A Blessing from My Sixteen Years' Son
By Mary Karr
for Dev Milburn
I have this son who assembled inside me
during Hurricane Gloria. In a flash, he appeared,
in a tiny blaze. Outside, pines toppled.
Phone lines snapped and hissed like cobras.
Inside, he was a raw pearl: microscopic, luminous.
Look at the muscled obelisk of him now
pawing through the icebox for more grapes.
Sixteen years and not a bone broken,
nor single stitch. By his age,
I was marked more ways, and small.
He's a slouching six-foot three,
with implausible blue eyes, which settle
on the pages of Emerson's "Self-Reliance"
with profound belligerence.
A girl with a navel ring
could make his cell phone go buzz,
or an Afro-ed boy leaning on a mop at Taco Bell--
creatures strange to me as dragons or eels.
Balanced on a kitchen stool, each gives counsel
arcane as any oracle's. Rodney claims school
is harshing my mellow. Case longs to date
a tattooed girl, because he wants a woman
willing to do stuff she'll regret.
They've come to lead my son
into his broadening spiral.
Someday soon, the tether
will snap. I birthed my own mom
into oblivion. The night my son smashed
the car fender then rode home
in the rain-streaked cop car, he asked, Did you
and Dad screw up so much?
He'd let me tuck him in,
my grandmother's wedding quilt
from 1912 drawn to his goateed chin. Don't
blame us, I said. You're your own
idiot now. At which he grinned.
The cop said the girl in the crimped Chevy
took it hard. He'd found my son
awkwardly holding her in the canted headlights,
where he'd draped his own coat
over her shaking shoulders. My fault,
he'd confessed right off.
Nice kid, said the cop.
It was as warm on Tuesday as it was on Monday, though overcast all day, with big thunderstorms moving in just as I got back from dropping younger son off at Hebrew school. I had Thai food with gblvr -- tom ka gai soup, such a big bowl that I brought half of it home for lunch later in the week -- and we went to Target, where Easter is the new Valentine's Day which is in turn the new Halloween. Stuffed Peeps, plastic Peeps, egg-shaped Peeps, and all the baskets and stuffed bunnies and chicks and the disco duckies and frog that we bought because who can resist? And went to Bath & Body Works, too, because free tote bags are always worth having. Especially with orchids on them. Speaking of orchids:
I watched New Amsterdam with quite a bit of ambivalence; lastscorpion linked me to this article in which the producers of the series claimed not to know anything about Highlander or to have read Pete Hamill's novel Forever, which screams of lying bullshit to me -- this series has nearly everything in common with the novel but Amsterdam's profession, and Amsterdam has his own Joe Dawson. Hamill said it's not worth his time to sue, since he figures he'll be dead before the case is settled and he'd rather spend that time with his grandchildren, but it seems like robbery to me, and by the time New Amsterdam aired, I didn't even want to like it. However, I must report that I did.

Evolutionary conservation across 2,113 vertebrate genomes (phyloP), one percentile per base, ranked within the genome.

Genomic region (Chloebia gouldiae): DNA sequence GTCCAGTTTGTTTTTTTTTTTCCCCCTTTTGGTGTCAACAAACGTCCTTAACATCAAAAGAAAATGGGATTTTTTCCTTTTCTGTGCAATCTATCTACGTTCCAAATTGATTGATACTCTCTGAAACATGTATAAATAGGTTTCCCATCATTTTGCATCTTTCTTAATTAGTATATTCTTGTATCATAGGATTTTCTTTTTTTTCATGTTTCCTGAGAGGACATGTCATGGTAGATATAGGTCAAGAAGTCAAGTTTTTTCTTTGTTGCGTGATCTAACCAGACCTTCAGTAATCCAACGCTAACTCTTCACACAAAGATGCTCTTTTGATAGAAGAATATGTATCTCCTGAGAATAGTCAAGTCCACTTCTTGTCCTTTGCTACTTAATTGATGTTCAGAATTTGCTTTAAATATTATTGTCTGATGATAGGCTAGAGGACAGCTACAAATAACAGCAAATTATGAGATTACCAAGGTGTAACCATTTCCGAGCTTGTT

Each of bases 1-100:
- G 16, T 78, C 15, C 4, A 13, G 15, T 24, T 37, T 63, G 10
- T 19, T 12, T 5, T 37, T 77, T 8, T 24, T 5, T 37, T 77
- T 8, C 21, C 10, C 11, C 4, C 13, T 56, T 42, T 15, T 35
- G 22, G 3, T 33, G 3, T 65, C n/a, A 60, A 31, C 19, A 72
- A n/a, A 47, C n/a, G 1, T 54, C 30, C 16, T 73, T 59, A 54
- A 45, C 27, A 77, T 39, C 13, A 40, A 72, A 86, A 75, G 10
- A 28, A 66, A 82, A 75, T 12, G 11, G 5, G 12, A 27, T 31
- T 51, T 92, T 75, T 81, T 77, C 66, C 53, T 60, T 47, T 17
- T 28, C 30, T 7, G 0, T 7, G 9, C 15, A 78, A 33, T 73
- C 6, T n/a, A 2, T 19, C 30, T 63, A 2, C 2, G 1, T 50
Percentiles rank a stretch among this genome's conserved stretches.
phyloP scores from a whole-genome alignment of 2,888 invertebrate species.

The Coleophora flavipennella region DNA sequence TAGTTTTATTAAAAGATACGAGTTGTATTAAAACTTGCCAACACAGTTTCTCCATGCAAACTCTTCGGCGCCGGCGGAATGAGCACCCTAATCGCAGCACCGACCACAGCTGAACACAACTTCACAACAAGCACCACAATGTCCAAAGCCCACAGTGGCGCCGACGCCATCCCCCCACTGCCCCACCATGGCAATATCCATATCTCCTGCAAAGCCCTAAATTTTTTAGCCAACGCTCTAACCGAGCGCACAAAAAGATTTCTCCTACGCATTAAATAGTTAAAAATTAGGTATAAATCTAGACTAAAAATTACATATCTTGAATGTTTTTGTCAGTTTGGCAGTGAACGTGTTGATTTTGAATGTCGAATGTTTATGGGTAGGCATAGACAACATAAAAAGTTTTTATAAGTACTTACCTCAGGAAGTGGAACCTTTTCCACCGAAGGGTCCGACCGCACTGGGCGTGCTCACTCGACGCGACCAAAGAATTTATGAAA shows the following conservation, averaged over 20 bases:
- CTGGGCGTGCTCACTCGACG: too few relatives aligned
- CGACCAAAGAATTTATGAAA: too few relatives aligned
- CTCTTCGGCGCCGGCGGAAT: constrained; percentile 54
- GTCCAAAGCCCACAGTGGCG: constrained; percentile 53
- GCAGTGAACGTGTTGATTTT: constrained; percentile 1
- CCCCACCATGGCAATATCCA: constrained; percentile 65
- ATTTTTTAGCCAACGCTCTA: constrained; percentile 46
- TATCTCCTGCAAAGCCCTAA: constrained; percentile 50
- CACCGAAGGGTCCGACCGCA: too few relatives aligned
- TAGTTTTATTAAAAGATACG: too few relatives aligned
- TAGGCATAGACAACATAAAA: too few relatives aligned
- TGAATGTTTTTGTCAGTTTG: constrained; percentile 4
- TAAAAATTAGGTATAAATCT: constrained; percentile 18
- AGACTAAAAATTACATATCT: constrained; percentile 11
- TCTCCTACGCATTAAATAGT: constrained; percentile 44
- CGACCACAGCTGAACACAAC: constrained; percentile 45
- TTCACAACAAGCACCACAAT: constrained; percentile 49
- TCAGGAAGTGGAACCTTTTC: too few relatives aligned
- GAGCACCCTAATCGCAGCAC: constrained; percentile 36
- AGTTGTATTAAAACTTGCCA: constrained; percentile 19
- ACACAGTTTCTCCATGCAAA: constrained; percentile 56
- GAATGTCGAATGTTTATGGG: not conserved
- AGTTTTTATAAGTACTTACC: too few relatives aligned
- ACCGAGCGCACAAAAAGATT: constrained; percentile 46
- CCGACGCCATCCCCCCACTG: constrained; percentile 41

I knew I would like the cast; I've liked Nikolaj Coster-Waldau in everything I've ever seen him in, which is most of his work in English, and I liked Zuleikha Robinson in Hidalgo and The Namesake and Rome...hmm, I've seen pretty much everything she's done, too. They are quite enjoyable together, which is good because the crime story of this episode is pretty thin -- no one's going to have any more trouble solving it than the protagonists. His condescension is a bit easier for me to take than a lot of male cops with female partners on other shows I've seen since he really is a paternal figure where she's concerned, even if he doesn't look it. It's kind of fun that he can make classic furniture and recognize murals for which he modeled because he's lived in the city for so long. And funny to see him at AA meetings, bragging about how long he's been sober and having no one believe him.
The "never saw Highlander" line is indeed a crock -- in addition to Omar-Joe the watcher-bartender, there's an ad running for Thursday night's episode where a kid asks Detective Amsterdam what happens if he gets his head chopped off and Amsterdam jokes that that's never happened to him. But there are many common structural elements with Forever from the era of Amsterdam's immortality to finding his true love as the key to his release...the show even keeps my favorite aspect of the novel, which is that the city itself is as much a character as the people who live there. I love New York stories. Whether this one can build enough mythology to be better than a police procedural, which is a genre I don't often love, remains to be seen.
I'm watching the election returns and thinking I shouldn't because it stresses me out. I mean, Huckabee being out is all to the good, but the Democrats are making me bite my nails and all this is interspersed with the flood and tornado watches in the area and the sound of our sump pump at work. Maybe I will have some Moscato!